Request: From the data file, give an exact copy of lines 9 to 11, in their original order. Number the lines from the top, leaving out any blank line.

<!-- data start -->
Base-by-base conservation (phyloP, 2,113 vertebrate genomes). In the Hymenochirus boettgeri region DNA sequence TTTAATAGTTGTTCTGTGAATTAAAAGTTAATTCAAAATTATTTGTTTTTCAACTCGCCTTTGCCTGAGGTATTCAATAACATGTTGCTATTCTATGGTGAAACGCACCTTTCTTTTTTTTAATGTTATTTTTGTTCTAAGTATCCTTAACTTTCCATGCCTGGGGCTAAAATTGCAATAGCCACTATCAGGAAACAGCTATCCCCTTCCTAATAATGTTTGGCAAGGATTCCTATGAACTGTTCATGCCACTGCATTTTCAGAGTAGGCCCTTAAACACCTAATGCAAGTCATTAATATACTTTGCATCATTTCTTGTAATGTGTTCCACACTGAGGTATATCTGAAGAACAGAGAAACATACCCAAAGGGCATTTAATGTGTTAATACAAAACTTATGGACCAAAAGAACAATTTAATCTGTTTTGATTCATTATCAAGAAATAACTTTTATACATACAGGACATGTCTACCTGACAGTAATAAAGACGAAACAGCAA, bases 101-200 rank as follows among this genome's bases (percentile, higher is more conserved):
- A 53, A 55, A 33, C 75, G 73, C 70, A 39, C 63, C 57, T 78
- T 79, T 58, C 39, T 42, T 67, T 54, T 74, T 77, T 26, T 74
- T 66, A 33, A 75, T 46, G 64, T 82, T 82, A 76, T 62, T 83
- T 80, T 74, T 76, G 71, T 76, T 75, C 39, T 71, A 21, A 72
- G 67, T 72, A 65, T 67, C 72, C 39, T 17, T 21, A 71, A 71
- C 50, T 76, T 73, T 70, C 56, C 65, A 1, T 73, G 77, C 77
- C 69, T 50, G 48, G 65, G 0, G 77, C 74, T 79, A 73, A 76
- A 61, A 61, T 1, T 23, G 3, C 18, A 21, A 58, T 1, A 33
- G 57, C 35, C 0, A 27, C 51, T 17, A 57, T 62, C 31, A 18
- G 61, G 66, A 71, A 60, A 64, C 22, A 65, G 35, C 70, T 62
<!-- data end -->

- A 61, A 61, T 1, T 23, G 3, C 18, A 21, A 58, T 1, A 33
- G 57, C 35, C 0, A 27, C 51, T 17, A 57, T 62, C 31, A 18
- G 61, G 66, A 71, A 60, A 64, C 22, A 65, G 35, C 70, T 62